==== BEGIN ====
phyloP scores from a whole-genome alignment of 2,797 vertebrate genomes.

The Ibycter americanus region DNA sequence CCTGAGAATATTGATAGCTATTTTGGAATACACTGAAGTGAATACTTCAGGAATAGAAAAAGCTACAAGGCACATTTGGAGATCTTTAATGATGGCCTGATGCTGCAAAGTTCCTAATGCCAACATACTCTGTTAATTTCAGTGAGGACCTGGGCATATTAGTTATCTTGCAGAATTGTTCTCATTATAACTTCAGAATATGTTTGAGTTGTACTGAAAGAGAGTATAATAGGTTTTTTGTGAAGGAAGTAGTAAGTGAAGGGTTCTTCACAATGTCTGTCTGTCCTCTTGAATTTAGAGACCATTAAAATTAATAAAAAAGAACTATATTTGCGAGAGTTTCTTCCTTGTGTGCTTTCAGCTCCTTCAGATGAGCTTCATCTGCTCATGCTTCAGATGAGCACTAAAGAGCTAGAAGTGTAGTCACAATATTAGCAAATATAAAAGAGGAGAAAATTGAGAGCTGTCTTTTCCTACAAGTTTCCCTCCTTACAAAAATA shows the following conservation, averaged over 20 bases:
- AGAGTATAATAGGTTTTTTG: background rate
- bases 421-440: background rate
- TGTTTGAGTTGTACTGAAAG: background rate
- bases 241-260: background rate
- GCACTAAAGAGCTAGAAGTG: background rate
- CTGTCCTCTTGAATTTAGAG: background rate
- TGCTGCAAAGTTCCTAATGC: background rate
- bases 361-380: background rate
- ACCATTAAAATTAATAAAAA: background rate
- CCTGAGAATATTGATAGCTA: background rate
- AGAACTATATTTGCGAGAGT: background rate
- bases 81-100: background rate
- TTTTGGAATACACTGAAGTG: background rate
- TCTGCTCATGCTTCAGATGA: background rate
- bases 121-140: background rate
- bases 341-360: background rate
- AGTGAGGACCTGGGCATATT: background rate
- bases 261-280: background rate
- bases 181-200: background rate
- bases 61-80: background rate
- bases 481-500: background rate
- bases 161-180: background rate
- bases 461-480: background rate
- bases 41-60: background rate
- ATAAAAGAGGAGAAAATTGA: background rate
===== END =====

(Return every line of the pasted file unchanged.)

phyloP scores from a whole-genome alignment of 2,797 vertebrate genomes.

The Ibycter americanus region DNA sequence CCTGAGAATATTGATAGCTATTTTGGAATACACTGAAGTGAATACTTCAGGAATAGAAAAAGCTACAAGGCACATTTGGAGATCTTTAATGATGGCCTGATGCTGCAAAGTTCCTAATGCCAACATACTCTGTTAATTTCAGTGAGGACCTGGGCATATTAGTTATCTTGCAGAATTGTTCTCATTATAACTTCAGAATATGTTTGAGTTGTACTGAAAGAGAGTATAATAGGTTTTTTGTGAAGGAAGTAGTAAGTGAAGGGTTCTTCACAATGTCTGTCTGTCCTCTTGAATTTAGAGACCATTAAAATTAATAAAAAAGAACTATATTTGCGAGAGTTTCTTCCTTGTGTGCTTTCAGCTCCTTCAGATGAGCTTCATCTGCTCATGCTTCAGATGAGCACTAAAGAGCTAGAAGTGTAGTCACAATATTAGCAAATATAAAAGAGGAGAAAATTGAGAGCTGTCTTTTCCTACAAGTTTCCCTCCTTACAAAAATA shows the following conservation, averaged over 20 bases:
- AGAGTATAATAGGTTTTTTG: background rate
- bases 421-440: background rate
- TGTTTGAGTTGTACTGAAAG: background rate
- bases 241-260: background rate
- GCACTAAAGAGCTAGAAGTG: background rate
- CTGTCCTCTTGAATTTAGAG: background rate
- TGCTGCAAAGTTCCTAATGC: background rate
- bases 361-380: background rate
- ACCATTAAAATTAATAAAAA: background rate
- CCTGAGAATATTGATAGCTA: background rate
- AGAACTATATTTGCGAGAGT: background rate
- bases 81-100: background rate
- TTTTGGAATACACTGAAGTG: background rate
- TCTGCTCATGCTTCAGATGA: background rate
- bases 121-140: background rate
- bases 341-360: background rate
- AGTGAGGACCTGGGCATATT: background rate
- bases 261-280: background rate
- bases 181-200: background rate
- bases 61-80: background rate
- bases 481-500: background rate
- bases 161-180: background rate
- bases 461-480: background rate
- bases 41-60: background rate
- ATAAAAGAGGAGAAAATTGA: background rate